When legendary pediatrician Mark Osterlin arrived in Traverse City in 1935, the former University of Michigan associate professor quickly set to work making his mark on the region – helping Munson Hospital get off the ground, heading up its newly formed Children’s Clinic, and building friendly rapport with local residents.
But early in his tenure, Osterlin noticed a disturbing trend: Many of the TC children coming through his practice were showing visible signs of abuse and neglect, but there were no processes in place to remove the kids from their dangerous situations.
Osterlin set out to find a solution. His early efforts led to the establishment of today’s Child and Family Services, which is celebrating its 75th anniversary this month.
Likely you’re familiar with the organization’s work. Since its beginnings in 1937, it has matched more than 15,000 children with foster families, created more than 3,500 adoptive families, and spearheaded area programs to help victims of sexual abuse, children diagnosed with behavioral disorders, teens who have aged out of the foster care system, and more.
But what you might not know is that the inspiration for this community staple traces back to New York – and to the legendary orphan trains that whisked abandoned and neglected city kids off the streets, cleaned them up, and sent them west to families who promised a better life.
The orphan trains were, in part, the brainchild of Charles Loring Brace, a minister and youth advocate who had founded the Children’s Aid Society of New York in 1853.
“They [Brace and his partners] would put the word out that there would be children arriving in these communities, looking for homes,” says Gina Aranki, marketing and public relations director for CFS. “And people would show up, pick kids out of the crowds and take them home.”
Whatever history makes of Brace’s well-intended social experiment, it’s generally credited as the beginning of foster care in America – a solution that no doubt caught Osterlin’s eye. He contacted the Michigan branch of Brace's Children Aid Society, proposed a northern Michigan branch, and in October 1937, realized his dream.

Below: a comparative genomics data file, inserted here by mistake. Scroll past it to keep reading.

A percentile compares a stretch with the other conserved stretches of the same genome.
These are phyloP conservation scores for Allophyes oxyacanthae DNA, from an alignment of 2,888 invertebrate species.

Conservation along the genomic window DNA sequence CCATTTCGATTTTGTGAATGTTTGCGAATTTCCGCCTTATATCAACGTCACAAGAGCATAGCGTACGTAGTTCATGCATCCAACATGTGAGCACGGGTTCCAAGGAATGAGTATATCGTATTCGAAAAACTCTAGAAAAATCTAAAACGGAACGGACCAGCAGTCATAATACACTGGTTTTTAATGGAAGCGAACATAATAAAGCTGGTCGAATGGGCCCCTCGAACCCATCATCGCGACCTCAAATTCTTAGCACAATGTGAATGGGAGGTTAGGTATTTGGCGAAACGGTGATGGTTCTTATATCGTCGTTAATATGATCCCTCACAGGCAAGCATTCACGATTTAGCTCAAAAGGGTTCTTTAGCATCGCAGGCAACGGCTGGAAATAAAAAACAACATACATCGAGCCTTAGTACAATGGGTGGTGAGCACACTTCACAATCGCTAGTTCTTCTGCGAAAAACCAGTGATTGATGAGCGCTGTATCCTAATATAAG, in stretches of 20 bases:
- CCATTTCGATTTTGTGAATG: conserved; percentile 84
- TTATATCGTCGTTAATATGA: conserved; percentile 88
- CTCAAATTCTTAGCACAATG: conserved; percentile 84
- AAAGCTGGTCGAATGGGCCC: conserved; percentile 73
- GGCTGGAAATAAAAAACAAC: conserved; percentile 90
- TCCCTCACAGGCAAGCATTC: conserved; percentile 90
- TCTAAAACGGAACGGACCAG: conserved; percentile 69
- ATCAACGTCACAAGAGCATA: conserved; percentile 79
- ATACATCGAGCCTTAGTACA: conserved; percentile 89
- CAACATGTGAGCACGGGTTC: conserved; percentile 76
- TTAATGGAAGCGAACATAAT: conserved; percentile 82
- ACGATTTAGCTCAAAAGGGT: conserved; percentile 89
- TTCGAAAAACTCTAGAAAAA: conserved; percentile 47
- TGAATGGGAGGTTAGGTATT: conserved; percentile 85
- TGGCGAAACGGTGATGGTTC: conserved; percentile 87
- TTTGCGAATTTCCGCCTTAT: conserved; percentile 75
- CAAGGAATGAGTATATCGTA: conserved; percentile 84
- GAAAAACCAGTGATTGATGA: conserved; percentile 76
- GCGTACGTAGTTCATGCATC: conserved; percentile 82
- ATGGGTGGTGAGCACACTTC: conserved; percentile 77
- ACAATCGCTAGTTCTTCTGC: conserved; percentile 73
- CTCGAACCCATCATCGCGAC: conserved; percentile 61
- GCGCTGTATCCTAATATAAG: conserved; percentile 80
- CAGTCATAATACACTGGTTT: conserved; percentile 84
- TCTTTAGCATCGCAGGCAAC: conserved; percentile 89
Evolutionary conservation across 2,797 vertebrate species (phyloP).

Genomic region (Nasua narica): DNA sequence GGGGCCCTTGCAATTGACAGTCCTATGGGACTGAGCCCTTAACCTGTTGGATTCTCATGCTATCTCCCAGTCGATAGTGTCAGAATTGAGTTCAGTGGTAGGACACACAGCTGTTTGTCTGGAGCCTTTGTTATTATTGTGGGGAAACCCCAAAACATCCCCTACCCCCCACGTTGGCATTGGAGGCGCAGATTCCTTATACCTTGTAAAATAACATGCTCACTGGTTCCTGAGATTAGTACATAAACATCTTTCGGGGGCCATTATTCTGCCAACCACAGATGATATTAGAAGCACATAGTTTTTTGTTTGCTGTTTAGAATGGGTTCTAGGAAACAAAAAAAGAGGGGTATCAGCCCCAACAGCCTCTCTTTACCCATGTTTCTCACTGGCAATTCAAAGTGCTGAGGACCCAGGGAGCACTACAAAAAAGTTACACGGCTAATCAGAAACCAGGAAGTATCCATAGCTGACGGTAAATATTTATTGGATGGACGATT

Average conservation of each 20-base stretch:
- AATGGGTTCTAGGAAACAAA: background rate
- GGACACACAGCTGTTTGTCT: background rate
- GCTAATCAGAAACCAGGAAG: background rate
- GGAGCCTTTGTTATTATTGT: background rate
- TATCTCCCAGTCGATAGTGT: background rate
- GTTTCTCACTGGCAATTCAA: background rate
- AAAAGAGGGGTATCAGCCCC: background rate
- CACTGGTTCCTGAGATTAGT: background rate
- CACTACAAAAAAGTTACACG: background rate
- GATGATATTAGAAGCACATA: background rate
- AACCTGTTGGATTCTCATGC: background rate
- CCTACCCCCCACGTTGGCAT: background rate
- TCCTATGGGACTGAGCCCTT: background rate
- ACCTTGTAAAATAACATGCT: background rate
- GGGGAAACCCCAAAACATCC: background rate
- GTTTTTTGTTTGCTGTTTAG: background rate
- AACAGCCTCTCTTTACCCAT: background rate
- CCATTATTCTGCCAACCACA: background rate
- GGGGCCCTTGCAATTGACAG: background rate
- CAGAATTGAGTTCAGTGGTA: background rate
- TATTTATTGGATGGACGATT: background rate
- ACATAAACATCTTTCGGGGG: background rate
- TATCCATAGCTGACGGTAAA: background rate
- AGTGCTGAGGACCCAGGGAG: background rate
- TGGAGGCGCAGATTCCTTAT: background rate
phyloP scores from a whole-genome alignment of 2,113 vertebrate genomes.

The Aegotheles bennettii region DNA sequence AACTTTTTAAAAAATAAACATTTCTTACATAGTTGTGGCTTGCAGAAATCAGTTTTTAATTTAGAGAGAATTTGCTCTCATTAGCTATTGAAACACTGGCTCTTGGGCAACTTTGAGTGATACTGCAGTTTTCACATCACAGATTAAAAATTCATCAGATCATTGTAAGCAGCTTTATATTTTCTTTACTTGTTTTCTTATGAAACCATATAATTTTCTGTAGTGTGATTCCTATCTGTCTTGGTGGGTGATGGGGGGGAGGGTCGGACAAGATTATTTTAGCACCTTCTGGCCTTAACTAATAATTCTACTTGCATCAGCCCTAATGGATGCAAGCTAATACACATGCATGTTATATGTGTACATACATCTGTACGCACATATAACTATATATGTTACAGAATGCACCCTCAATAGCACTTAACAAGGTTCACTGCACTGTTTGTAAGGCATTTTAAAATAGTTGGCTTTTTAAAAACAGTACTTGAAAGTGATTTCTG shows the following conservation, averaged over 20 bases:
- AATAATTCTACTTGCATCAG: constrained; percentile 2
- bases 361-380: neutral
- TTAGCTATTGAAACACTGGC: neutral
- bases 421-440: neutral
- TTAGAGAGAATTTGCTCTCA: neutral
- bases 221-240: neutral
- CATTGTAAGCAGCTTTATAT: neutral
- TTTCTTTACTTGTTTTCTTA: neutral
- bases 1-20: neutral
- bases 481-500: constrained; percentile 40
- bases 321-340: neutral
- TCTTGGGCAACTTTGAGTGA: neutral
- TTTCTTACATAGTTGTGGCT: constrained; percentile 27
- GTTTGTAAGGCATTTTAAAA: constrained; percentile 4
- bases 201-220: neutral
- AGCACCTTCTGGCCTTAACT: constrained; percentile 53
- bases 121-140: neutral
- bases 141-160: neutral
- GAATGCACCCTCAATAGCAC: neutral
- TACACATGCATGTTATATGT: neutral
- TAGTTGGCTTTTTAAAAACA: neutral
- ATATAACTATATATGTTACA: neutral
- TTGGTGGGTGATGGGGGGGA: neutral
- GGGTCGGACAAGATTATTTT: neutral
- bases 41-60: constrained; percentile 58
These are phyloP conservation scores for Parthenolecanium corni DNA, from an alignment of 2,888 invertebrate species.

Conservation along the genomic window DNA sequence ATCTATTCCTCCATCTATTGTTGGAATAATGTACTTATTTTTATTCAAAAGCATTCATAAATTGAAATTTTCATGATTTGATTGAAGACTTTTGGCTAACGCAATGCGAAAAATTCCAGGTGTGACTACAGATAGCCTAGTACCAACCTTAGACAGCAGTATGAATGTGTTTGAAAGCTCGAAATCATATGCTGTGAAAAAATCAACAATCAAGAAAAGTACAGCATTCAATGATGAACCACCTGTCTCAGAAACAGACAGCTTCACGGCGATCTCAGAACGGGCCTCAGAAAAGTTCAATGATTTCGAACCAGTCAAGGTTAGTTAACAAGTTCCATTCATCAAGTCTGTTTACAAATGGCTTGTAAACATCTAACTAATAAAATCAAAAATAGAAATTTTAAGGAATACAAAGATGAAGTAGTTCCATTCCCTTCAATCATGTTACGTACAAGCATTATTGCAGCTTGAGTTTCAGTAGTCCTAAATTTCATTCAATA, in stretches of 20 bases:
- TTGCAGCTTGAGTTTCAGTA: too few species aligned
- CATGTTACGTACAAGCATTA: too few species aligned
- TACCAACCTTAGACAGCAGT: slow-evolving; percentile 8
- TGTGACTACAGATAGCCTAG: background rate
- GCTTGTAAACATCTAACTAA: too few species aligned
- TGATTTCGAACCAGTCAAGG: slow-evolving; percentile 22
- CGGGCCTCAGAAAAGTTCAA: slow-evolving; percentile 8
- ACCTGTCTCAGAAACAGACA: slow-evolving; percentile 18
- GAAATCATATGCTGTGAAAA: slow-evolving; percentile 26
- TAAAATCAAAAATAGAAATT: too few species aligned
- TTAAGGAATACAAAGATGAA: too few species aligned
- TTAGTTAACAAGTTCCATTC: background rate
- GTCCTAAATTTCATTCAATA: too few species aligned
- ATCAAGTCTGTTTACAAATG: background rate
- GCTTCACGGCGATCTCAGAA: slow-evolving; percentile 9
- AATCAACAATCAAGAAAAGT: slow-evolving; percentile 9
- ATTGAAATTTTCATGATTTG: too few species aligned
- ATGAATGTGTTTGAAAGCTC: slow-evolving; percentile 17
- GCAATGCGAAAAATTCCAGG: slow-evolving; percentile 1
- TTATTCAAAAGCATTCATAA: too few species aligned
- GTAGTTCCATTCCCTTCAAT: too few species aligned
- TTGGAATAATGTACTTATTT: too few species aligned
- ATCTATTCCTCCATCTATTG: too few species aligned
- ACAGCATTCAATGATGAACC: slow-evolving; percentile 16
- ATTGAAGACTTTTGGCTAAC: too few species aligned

The organization and its offerings have evolved over the decades – its name changed to Child and Family Services about 40 years ago and services expanded north to Harbor Springs in 1981 – Jim Scherrer, CEO of the organization, says its mission remains the same: strengthening the fabric of the family.
Thursday, Nov. 1, CFS will celebrate its 75th anniversary – and the staff, community members, partners and colleagues who have made that achievement possible. The program, which includes dinner, entertainment and inspiring stories of CFS client success, begins at the Hagerty Center at 5:30 p.m. Learn more or register to attend here.
Testament to Success
The young woman in the photo below was the first child to be served by the Michigan Children’s Aid Society who utilized this before and after to showcase its good works, stating: “Abandoned by her unfaithful mother and turned into the street, she was picked up by a member of a Local Advisory Board of the Michigan Children's Aid Society and taken to the residence of the then-State Superintendent Amos Barlow. The small picture shows her condition when received by the Society on September 28, 1891. She was ragged, filthy and infested with vermin. After being transformed into a clean and comfortably dressed child, she was placed in a good home where she grew up amid favorable circumstances. The large picture shows her grown up – a well-educated, self-supporting, young woman, and a living monument to the Society, which has watched over her all these years."